I drifted, staring up at the sky and watched the clouds roll in across the valley. The children left me alone for the most part; they weren't used to dealing with adults, though I was hardly that. It hadn't been too long ago that I'd been like them. I'd spent my days playing in the river that snaked through the valley, and avoiding my mother when she had that look that chores were sure to follow.
For some reason, being here made me forget that I wasn't any older than the attendants below training in the courtyard. Maybe it was because no one looked at me like I was child here.
A loud crack of thunder peeled on in the distance, and I turned to look towards the mountains across the valley. It was mid-afternoon now, but the sky had grown the deep gray blue that signaled the approach of rain. Even as I thought it, the sun disappeared behind the oncoming line of clouds advancing over the mountain, and the sky grew dark over our heads.
On numb feet I waded out of the pool, sloshing freezing water onto the dirt that ringed it. The youngest of the children, Alifa and Naim, watched the sky with wary eyes from their perch on a flat rock just a few feet away.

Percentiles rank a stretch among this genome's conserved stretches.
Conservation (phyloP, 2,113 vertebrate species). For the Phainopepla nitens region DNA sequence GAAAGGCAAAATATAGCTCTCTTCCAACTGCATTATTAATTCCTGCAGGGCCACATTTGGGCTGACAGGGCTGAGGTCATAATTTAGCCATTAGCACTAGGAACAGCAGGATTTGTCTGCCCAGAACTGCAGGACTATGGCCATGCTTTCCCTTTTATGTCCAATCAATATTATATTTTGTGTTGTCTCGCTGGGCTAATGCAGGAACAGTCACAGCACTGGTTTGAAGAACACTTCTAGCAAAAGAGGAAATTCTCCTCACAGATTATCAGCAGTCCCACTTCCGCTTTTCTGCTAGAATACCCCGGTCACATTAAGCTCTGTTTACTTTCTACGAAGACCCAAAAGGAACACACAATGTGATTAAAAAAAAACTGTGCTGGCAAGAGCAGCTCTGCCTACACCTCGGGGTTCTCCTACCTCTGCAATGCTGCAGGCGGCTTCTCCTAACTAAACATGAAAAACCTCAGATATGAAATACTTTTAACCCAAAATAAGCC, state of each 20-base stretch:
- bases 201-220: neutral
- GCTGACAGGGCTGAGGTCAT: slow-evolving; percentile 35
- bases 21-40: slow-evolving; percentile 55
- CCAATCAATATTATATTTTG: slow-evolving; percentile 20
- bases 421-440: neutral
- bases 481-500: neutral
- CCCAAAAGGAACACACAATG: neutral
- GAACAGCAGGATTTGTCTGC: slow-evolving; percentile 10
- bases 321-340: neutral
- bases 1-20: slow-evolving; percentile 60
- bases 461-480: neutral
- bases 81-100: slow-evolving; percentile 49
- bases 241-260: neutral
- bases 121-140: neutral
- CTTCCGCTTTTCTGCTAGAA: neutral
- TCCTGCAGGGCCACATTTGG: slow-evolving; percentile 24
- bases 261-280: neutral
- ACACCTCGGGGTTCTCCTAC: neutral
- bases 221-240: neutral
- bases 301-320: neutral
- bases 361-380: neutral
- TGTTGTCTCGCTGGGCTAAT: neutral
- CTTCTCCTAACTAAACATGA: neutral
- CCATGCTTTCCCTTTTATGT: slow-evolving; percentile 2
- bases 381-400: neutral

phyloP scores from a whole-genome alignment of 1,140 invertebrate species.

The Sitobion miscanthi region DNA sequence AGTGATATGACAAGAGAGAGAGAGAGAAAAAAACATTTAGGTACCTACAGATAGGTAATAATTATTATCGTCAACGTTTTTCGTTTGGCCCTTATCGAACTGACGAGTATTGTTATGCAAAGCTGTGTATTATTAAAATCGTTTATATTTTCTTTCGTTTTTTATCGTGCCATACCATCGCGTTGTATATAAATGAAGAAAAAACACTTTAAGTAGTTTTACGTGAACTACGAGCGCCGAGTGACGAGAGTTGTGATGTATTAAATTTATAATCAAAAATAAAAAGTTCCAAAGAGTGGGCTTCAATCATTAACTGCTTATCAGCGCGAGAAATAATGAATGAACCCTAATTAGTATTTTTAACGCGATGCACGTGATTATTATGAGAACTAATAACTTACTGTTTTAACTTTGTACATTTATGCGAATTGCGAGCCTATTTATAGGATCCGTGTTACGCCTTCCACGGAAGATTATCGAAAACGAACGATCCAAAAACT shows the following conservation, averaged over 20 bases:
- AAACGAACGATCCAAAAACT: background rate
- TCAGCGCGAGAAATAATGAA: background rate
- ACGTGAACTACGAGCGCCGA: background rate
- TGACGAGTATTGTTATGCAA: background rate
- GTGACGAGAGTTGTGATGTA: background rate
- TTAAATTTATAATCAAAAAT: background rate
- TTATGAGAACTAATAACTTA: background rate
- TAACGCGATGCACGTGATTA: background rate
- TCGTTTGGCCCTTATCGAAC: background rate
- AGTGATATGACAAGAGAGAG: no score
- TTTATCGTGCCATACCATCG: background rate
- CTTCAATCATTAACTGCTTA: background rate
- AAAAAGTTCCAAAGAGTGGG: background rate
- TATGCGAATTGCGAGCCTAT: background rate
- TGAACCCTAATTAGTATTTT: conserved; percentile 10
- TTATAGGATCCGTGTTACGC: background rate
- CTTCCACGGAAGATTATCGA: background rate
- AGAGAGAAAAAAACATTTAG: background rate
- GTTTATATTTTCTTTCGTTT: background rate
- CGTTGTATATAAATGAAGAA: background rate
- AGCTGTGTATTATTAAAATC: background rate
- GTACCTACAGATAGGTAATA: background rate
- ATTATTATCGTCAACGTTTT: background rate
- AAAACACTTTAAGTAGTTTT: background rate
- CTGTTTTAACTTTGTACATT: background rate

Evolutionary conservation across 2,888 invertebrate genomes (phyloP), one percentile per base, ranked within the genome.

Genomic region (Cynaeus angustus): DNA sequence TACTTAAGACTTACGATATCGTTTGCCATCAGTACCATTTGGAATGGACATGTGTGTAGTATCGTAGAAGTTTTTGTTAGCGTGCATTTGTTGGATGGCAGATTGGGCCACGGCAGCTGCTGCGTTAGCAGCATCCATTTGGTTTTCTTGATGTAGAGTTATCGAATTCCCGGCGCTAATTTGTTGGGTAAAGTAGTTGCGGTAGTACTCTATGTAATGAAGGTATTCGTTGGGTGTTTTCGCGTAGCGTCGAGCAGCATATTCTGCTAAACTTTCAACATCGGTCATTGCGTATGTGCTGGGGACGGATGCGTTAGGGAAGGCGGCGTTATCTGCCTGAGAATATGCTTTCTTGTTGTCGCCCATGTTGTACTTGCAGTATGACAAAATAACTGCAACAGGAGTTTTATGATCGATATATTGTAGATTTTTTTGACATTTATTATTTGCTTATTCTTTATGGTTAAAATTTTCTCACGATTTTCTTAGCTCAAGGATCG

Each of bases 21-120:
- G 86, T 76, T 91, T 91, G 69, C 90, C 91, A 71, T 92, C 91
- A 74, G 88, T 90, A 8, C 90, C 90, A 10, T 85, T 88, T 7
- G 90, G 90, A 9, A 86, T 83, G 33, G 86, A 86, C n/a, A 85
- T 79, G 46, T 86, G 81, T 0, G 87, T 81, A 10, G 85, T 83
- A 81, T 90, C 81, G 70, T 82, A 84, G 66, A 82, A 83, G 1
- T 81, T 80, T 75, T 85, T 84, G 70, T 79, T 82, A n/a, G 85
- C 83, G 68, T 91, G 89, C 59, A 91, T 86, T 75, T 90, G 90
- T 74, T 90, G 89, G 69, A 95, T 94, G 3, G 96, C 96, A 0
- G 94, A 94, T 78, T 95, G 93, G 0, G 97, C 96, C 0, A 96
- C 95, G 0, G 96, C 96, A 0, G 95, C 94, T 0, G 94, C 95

"It's time to go inside, I think." I said as I crossed to where my cloth still sat near the edge of the pool. I knelt down to pick it up, and as my fingers brushed the saffron fabric, there was a familiar sound of knees hitting stone. Great. I sighed to myself and tied the bright fabric around my waist in a haphazard knot before turning to the other end of the plateau where the trail led up to the isolated pool.
I wasn't about to kneel, and didn't think I could, so it was with Leander's name on the tip of my tongue as I glanced to the figure stepping up out of the crevice. I'd meant to explain why I wouldn't bow, but the name died on my lips when my gaze fell on the dark disheveled hair of his brother.